IBM, Stanford Team on Nanotech Project

Two leading U.S.-based technology developers — IBM and Stanford University — are partnering to launch an advanced research project to create new high-performance, low-power electronics in the emerging field of nanotechnology called “spintronics.”

A recent report by a leading technology analysis firm indicates that ongoing research into spintronics, a method aimed at enabling spin-polarized current flow through semiconductors, is likely to result in a completely new class of consumer electronics in coming years.

Scientists at IBM’s Almaden Research Center and Stanford University this week announced the formation of the IBM-Stanford Spintronic Science and Applications Center (SpinAps).

21st Century’s Transistor?

“SpinAps researchers will work to create breakthroughs that could revolutionize the electronics industry, just as the transistor did 50 years ago,” Robert Morris, director of the IBM Almaden Research Center, told TechNewsWorld.

Morris noted that the microelectronics industry has progressed by shrinking circuitry. But this approach to pushing technology advancements is becoming “much more difficult, time-consuming and expensive,” he noted.

There is now a worldwide search for new ideas that can deliver improved performance in smaller sizes than is possible with conventional designs, Morris said.

The recent report on spintronics by Frost & Sullivan’s technical insights division provides some other insights into this emerging industry. According to the study, spintronics researchers are developing electronic devices that employ ferromagnetic materials, a strategy that is leading to the creation of ultrafast switches and fully programmable, all-spintronics microprocessors that combine storage, logic and communications on a single chip.

Charge and Spin

Charge is not the only property of the electron. Like some other subatomic particles, the electron also has a property called spin.

Research into the spin of electrons is at the center of a global, multidisciplinary effort — involving chemists and physicists — to add another dimension of control to electronics.

Researchers are still learning how to control the spin of electrons to align them in materials being created to exploit their properties in new electronics devices. Materials designed to exploit the spin of the electron are emerging, but the only spintronic device currently in use is a device called the two-terminal giant magnetoresistance (GMR) sensor.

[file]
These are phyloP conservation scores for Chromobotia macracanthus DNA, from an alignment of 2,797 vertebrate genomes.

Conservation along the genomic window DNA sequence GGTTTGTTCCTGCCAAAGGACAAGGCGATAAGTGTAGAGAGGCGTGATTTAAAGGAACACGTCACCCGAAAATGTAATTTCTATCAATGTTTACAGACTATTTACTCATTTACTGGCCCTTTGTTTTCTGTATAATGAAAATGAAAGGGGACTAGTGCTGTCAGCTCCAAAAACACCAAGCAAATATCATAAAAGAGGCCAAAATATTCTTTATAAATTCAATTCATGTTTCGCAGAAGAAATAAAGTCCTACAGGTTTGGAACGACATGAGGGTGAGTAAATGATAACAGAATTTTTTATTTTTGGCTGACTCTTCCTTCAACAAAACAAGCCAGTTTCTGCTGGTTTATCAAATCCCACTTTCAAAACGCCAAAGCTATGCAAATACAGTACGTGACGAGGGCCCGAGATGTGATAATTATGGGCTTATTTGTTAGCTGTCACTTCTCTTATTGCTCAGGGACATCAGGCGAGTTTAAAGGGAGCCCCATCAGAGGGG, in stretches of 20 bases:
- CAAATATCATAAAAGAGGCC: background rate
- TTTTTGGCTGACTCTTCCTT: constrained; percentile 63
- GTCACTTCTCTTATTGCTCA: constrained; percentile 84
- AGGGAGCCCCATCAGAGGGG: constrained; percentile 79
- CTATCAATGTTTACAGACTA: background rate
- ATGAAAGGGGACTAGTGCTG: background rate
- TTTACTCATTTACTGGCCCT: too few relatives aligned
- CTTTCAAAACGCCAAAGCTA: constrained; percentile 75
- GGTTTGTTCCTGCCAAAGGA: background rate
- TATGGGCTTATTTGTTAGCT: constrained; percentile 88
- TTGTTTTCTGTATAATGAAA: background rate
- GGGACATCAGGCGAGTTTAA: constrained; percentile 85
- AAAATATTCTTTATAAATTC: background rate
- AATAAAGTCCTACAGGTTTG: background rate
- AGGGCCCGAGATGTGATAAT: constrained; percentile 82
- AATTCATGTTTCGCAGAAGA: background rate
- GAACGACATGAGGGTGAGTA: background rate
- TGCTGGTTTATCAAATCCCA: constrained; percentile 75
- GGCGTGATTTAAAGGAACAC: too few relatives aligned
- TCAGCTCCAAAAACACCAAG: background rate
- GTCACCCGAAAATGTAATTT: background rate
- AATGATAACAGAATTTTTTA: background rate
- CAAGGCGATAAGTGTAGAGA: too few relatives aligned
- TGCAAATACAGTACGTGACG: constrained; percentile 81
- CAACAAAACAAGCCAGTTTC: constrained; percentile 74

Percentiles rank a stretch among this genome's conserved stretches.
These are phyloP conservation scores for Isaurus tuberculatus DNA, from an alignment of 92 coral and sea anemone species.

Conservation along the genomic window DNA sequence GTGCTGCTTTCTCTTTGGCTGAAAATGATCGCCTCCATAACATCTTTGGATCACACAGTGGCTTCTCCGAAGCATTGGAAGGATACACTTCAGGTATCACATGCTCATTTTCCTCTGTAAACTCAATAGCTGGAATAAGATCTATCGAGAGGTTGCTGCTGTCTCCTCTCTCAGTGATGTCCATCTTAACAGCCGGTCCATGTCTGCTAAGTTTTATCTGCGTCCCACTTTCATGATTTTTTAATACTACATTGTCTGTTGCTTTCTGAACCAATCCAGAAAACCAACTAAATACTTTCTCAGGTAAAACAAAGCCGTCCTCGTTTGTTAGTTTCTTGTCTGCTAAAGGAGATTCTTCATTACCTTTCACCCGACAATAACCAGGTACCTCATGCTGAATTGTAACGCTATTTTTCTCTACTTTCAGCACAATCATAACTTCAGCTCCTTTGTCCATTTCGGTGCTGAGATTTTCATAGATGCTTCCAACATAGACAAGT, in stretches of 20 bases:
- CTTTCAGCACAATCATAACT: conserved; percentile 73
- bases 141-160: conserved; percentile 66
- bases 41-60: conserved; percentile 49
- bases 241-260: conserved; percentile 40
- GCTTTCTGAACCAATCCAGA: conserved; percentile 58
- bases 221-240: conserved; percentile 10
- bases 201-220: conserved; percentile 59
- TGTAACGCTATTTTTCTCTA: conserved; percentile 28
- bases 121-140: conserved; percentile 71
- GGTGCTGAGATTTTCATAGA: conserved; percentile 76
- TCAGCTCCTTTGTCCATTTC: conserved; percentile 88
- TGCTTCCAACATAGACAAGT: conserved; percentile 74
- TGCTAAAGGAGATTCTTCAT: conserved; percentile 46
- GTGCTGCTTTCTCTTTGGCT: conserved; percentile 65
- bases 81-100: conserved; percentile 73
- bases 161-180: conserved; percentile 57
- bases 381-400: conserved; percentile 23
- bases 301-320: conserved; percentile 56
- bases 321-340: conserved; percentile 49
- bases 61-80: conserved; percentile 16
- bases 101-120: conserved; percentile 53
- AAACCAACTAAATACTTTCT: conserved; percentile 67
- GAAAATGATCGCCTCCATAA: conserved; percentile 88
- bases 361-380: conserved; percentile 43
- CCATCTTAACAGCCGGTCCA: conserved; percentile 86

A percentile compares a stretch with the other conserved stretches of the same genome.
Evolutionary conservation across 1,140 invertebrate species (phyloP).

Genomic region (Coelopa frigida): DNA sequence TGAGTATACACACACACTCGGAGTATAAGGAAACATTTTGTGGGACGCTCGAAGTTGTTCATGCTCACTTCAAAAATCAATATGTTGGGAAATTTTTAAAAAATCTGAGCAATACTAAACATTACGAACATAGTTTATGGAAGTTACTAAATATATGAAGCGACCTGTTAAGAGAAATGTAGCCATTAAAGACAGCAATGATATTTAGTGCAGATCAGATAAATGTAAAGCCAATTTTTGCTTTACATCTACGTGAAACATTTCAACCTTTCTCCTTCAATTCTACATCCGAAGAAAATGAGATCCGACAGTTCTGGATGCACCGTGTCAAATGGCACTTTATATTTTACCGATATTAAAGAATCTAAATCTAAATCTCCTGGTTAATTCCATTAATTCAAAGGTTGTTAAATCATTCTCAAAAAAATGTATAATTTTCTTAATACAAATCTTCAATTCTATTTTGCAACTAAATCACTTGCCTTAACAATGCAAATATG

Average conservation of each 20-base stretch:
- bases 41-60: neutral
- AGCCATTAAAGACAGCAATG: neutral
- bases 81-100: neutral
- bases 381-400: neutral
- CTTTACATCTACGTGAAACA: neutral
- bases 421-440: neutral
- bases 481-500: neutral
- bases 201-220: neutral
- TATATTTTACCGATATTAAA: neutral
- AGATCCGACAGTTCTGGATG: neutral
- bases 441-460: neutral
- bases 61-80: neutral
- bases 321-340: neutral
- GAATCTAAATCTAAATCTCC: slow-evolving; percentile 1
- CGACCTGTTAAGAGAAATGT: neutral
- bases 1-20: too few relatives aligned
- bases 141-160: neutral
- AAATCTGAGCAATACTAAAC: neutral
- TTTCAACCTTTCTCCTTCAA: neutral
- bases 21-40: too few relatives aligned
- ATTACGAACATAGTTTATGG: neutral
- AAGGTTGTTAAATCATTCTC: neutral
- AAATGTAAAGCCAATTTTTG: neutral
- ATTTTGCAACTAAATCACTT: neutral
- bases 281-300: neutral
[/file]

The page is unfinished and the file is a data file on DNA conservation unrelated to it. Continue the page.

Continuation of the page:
The new report says spintronics has potential in fields as diverse as consumer electronics, sensors for robots, fuel-handling systems for chemical plants, and weapons guidance systems.

From Concept to Product

“The SpinAps scientists will dramatically hasten progress from theoretical concept to experimental verification and from new-device ideas to product prototypes,” said Stanford University’s dean of engineering, James D. Plummer.

Plummer said SpinAps scientists envision creating new materials and devices with entirely novel capabilities — such as reconfigurable logic devices, room-temperature superconductors and quantum computers — that would create dramatically new computational paradigms. But commercial products from SpinAps research are not expected for at least five years.

The project itself will be directed by IBM Fellow Stuart Parkin and Stanford professors James S. Harris and Shoucheng Zhang. Parkin is a pioneer in the science and application of spintronic materials, and Zhang is a theoretician who has made several contributions to understanding superconductors and related electron phenomena.

Research at the SpinAps Center will involve about a half-dozen Stanford professors, a similar number of IBM scientists, up to 10 graduate students working at both IBM Almaden and Stanford, three or more postdoctoral researchers and two or more visiting faculty.

Basis for These Developments

“Superior optical properties of semiconductors and their ability to amplify both optical and electrical signals will form the basis for these developments, which will eventually contribute to the emergence of semiconductor spintronics,” Frost & Sullivan analyst Charles Joslin told TechNewsWorld.

But Joslin stressed that the commercial viability of this technology depends on devising economical ways to combine ferromagnetic metals and semiconductors in integrated circuits. This is proving to be a demanding task because of differences in crystal structure and chemical bonding properties.

There are other challenges as well.

“The scope of semiconductor spintronics hinges on the development of techniques for injection, transportation and detection of spin-polarized currents without using strong magnetic fields, which will also be effective at or above room temperature,” Joslin said.

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